The Questions With Impossible Answers

July 18, 2017

This morning at breakfast, In between shoving heaping spoonfuls of cereal into his mouth, Evan asked me, “Mama?  Have I always lived in this house?”

“Yep,” I replied.  “And so has your sister.  Well, we moved here from our other house when I was pregnant with her.  When she was still in my belly.”

He thought that over for a second and then asked, “Well, why did we move to this house?”

There’s always a decision I have to make when I’m answering my kids. My students, too.  

One thing I feel so strongly about is that whenever you can be honest, if you can do it and still have it be developmentally appropriate, I think you should.  

So, I took a deep breath and I answered,”We moved here because the other house made me sad.”

From across the table, Avery chimed in.  “She means she was sad because of Sophie and Aiden.”

Evan looked right at me.  “Mama?  They died, right?”

“Yes, honey, they did.”

Without missing a beat, he put his little chubby hand on my arm and asked, “Mama? Why do babies die?”

Think, Christy. How do you answer this? How do you tell your baby boy that you have no idea why? That there are things in this world that you will never understand?

Before I could answer, Avery said, matter-of-factly, “You know, Evan.  If they hadn’t died, we wouldn’t be here. Right, mom? We wouldn’t be alive if they were.”

I can tell you with complete certainty that I have NEVER said this or anything like this to her. So, how does one’s 6-year-old brain come to this conclusion?

It’s not like I haven’t thought about this before. It’s not even like people haven’t said this to me before in an attempt to make me feel better (Well, you know, you wouldn’t have that darling Avery, and she’s pretty special!).  But, there really is no way to reconcile this in my mind.  It’s in a place that is so far back, that I just cannot actually access without causing major damage.  

It’s been over 8 years since Sophie and Aiden passed away in my arms.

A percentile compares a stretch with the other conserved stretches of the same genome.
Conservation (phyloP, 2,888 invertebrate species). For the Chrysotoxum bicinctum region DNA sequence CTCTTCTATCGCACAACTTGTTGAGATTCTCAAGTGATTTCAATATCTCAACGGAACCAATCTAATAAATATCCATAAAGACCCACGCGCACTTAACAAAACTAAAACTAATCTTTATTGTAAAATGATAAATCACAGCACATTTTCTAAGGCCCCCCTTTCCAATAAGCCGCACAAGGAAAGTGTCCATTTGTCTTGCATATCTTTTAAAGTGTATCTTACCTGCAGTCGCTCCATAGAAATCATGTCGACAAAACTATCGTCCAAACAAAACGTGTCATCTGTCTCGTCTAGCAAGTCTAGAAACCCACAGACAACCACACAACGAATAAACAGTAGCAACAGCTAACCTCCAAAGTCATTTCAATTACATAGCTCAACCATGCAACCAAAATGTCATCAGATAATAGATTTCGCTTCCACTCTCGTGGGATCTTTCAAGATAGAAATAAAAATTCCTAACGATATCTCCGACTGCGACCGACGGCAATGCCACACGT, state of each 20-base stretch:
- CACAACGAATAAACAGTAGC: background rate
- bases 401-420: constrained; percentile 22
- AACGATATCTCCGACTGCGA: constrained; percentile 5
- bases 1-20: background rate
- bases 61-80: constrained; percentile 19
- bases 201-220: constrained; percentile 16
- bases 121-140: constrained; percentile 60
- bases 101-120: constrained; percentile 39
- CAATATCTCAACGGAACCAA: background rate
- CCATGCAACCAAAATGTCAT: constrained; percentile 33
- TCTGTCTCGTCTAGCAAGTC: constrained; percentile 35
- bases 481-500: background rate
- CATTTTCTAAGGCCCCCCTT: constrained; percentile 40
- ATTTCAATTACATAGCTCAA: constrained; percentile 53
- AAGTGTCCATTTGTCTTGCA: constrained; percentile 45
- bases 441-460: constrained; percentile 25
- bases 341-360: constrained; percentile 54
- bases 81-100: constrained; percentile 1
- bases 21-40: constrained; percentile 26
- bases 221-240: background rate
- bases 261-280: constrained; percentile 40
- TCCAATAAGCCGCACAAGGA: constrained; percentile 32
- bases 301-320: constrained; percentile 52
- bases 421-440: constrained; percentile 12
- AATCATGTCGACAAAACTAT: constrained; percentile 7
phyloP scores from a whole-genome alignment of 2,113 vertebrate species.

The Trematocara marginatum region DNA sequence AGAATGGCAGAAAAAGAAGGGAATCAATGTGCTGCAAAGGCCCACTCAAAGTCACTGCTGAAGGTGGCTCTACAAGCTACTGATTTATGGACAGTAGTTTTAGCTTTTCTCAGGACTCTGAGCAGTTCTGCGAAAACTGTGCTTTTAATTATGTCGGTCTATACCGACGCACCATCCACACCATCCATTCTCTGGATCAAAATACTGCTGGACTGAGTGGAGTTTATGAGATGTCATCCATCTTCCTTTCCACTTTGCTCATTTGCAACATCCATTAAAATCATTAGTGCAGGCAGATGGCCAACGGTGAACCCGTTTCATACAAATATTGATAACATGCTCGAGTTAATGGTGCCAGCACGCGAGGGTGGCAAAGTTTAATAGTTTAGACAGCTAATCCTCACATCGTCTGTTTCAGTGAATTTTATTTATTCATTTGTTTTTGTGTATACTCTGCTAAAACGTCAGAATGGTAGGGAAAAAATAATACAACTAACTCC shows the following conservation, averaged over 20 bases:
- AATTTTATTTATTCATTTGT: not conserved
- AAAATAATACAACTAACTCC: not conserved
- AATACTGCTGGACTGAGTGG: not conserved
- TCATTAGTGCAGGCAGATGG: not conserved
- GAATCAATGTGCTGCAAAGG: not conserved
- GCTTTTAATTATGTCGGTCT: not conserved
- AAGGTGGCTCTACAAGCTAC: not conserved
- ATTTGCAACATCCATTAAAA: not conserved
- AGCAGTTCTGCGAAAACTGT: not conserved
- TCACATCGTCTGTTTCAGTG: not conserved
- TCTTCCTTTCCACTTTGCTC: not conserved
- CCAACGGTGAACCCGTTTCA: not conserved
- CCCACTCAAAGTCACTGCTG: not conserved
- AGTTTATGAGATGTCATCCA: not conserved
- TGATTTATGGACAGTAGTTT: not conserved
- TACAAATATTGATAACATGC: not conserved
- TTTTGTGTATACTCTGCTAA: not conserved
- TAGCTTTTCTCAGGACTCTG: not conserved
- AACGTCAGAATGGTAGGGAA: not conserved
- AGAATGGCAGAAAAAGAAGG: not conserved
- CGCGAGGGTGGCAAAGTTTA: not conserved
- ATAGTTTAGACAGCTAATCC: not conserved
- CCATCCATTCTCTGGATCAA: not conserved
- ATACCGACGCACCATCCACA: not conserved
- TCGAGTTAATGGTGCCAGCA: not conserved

I used to sit and wish for the day that it didn’t hurt so badly, that the grief didn’t cut so sharply.  Those days are here, gratefully.  Grief still comes in waves, of course, but now it’s these unexpected conversations, these questions from my littles or from strangers that give me pause.

Have you ever played a game like Scruples? Some of the questions are easy for me to answer- Yes, I would give the money back. No, I wouldn’t steal that if I had the chance. But, a question like, “If you could go back in time and change it so that you never lost the twins, would you do it?”

Rolling that question over in my mind is torture. It’s a question that I know, gratefully, that I don’t ever have to answer. Life is so messy, and so complicated, and it is full of things to contemplate. But contemplating this just doesn’t feel right. It brings me right back to early days, when strangers would say, “There will be other children; don’t worry.” I wanted to reply, “Oh, okay, which one of your children would you like to live without?”  

There are just some things that cannot be decided.


  • Christy Wopat

    Christy Wopat is a 4th grade teacher and writer. She lives in Wisconsin with her husband and who hilarious, energetic children, and without her boy/girl twins, Sophie and Aiden, who lived for a very short time in 2009. She is honored to share her words in hopes of breaking the stigma surrounding infant loss and grief.

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